- Uprising at Bowling Green: How the Quiet Fifties Became the Political Sixties by Norbert Wiley, Jr. Joseph B. Perry, and Arthur G. Neal
Despite the focus on well-known examples of student activism in the 1960s, the first large student protest of the entire decade did not occur at the University of California‒Berkeley or the University of Michigan; it occurred in 1961 [End Page 86] at the conservative Bowling Green State University, nestled in the northwest corner of rural Ohio. In Uprising at Bowling Green, Norbert Wiley, Joseph Perry Jr., and Arthur G. Neal examine the circumstances surrounding this unexpected outpouring of student unrest and place it within the larger narrative of student protest. This book is not an institutional history of BGSU written for nostalgia’s sake; it is an investigation into an overlooked example of student protest.
Working with limited primary sources due to an absence of material in the university archives, the authors rely heavily upon personal correspondence, their own personal experiences (all three authors were members of the BGSU sociology department at the time of the events), and an unpublished manuscript by James R. Gordon to rescue this forgotten event. The authors vividly recreate the conservative atmosphere of the school, where drinking, holding hands, and walking on the grass were prohibited. Faculty were not permitted to speak during meetings or drink in public. The narrative demonstrates how a water fight among students escalated into a power struggle between the authoritarian university president and a growing resistance movement. With the help of an untenured philosophy professor, the students reframed their grievances from an issue concerning university rules to an issue of free speech. The seemingly punitive firing of this professor helped unite parents, students, and faculty. After a newspaper battle that swept across Ohio, the state legislature passed a new law altering the administrative structure of BGSU. This law served as a vote of no confidence for the university president, who subsequently resigned. The contextualized retracing of this sequence of events clearly explains how and why the “uprising” occurred and was successful. Those interested in university leadership, communication, student activism, or the behavior of crowds will find this narrative insightful.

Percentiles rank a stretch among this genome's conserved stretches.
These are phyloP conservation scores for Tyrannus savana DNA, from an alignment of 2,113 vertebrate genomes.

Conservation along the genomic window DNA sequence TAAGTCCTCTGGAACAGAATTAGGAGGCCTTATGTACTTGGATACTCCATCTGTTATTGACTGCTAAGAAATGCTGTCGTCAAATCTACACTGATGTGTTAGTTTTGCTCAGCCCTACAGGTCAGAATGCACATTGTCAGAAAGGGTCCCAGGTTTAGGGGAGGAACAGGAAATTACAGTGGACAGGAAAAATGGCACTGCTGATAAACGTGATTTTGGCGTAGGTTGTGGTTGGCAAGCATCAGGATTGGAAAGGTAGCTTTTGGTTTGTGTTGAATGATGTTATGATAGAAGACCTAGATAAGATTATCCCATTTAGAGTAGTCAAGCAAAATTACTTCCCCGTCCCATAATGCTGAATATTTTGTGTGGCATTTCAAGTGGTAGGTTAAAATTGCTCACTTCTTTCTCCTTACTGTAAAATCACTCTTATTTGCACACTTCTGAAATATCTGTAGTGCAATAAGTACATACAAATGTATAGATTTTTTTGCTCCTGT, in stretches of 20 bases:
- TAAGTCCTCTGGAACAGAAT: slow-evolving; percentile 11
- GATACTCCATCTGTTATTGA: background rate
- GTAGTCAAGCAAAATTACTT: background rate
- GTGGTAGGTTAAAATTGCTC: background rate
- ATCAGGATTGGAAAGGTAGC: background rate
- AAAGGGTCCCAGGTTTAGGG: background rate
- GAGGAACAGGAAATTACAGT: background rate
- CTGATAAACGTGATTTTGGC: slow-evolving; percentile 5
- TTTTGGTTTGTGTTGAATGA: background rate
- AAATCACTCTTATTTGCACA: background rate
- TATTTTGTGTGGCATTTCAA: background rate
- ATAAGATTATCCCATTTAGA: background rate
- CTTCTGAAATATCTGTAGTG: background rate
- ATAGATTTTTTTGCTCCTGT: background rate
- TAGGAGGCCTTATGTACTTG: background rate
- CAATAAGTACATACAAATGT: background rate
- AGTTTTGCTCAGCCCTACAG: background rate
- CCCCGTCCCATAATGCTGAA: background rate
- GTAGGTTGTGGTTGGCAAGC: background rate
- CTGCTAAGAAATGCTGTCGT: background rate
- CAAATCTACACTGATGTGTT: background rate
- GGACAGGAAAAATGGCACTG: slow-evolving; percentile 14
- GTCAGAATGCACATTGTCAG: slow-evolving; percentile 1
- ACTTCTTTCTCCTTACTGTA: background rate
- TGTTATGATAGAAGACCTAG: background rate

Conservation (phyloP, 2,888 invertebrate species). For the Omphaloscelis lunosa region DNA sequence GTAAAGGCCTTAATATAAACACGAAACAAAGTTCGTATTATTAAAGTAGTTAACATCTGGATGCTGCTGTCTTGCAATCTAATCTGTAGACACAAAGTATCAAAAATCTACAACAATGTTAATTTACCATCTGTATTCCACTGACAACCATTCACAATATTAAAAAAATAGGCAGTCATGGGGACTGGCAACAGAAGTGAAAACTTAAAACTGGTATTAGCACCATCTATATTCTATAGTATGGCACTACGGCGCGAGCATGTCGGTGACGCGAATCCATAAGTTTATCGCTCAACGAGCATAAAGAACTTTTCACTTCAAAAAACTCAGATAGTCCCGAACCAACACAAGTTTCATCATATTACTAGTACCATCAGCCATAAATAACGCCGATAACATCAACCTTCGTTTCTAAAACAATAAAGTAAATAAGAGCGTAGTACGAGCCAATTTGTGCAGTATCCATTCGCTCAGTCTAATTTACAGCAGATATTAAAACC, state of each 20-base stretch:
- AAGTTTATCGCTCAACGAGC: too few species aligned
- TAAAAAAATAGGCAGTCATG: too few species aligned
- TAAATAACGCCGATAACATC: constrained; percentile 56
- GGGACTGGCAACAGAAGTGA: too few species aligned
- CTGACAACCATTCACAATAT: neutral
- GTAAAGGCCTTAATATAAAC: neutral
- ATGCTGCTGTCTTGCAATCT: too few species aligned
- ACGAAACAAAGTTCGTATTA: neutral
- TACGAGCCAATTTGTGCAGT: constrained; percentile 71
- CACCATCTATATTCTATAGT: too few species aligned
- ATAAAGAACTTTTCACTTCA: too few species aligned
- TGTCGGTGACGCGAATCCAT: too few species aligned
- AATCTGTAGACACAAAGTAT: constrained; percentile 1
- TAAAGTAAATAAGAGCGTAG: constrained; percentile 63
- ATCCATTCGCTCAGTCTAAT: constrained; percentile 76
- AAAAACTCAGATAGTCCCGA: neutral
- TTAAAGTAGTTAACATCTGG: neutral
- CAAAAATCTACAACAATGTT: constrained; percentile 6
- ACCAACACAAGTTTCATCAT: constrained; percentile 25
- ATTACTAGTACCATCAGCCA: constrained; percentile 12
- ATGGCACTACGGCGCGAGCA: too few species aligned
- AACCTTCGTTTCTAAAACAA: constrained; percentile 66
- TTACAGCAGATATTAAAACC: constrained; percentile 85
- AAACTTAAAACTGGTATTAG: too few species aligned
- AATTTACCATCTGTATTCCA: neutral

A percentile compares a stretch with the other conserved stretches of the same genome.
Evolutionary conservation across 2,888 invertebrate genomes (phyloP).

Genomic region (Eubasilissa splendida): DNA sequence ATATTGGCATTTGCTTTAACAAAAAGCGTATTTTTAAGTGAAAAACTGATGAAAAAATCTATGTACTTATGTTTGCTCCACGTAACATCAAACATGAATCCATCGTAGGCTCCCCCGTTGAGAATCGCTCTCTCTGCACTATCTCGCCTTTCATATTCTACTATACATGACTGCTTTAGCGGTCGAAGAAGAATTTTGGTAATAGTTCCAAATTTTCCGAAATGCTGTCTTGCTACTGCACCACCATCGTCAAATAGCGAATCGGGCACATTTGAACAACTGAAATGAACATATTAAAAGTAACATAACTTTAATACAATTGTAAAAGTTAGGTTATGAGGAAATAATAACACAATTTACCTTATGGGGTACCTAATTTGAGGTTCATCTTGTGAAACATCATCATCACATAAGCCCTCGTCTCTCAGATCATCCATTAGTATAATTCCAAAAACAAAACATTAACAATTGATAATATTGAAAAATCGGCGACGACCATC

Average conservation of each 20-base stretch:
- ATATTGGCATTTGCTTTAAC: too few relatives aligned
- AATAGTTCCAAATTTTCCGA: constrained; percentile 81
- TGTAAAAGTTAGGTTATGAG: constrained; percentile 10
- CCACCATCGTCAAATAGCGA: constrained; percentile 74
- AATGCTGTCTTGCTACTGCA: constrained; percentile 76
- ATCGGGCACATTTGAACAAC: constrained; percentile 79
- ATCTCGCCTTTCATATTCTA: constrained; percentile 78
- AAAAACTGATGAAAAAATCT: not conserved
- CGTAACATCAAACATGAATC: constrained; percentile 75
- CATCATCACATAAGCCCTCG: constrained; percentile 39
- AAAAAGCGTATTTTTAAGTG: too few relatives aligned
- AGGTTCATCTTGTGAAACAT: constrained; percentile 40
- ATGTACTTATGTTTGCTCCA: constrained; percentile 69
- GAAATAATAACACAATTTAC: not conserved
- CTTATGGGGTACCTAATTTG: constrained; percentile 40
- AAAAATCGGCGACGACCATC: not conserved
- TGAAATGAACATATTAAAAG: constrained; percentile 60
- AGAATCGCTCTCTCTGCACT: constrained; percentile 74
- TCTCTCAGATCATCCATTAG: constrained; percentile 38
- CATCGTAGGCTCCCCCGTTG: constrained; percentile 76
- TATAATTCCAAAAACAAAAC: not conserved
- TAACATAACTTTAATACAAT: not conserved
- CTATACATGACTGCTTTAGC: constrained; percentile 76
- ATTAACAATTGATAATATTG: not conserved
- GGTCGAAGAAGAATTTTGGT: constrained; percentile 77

The authors make an overarching argument that the uprising at BGSU illustrates a change that occurred when the activism of the 1950s transformed into the activism of the 1960s in terms of tactics and leadership. The unexpected student protests were “an outgrowth of a crisis of authority” (5). For years, the conservative views of an authoritarian president went unquestioned by students and faculty. Ultimately this “overdetermined quality of this school’s passivity, turned out to be the very source of the demonstrations” as the built-up frustrations exploded due to an unexpected spark (12). The subsequent protests succeeded because of student solidarity and the proper framing of grievances and goals (111‒12). [End Page 87]
Although the book focuses on Bowling Green, Ohio, it does provide a limited national perspective in order to locate the BGSU protests within the larger history of student protest (1950s‒1970s). Instead of contextualizing the event historiographically, the authors rely heavily on sociological theory and provide a unique explanation of how the societal constructs developed in the 1940s and 1950s conflicted with the societal changes of the 1960s. Although it is interesting and worthy of further study, the authors’ argument connecting the oppression of women and the subsequent feminist movement to the BGSU student protest is less successful.
Unfortunately, the book as a whole is very disjointed and difficult to read. The text is very repetitive as entire paragraphs appear almost word for word at multiple locations in the book (30, 61). Even the unnumbered page of photographs is printed in two locations (4‒5, 94‒95). The authors take their audience on a wild ride, repeatedly traveling forward and backward in time both locally and nationally, all the while drifting in and out of discursive sociological theorizing. In spite of...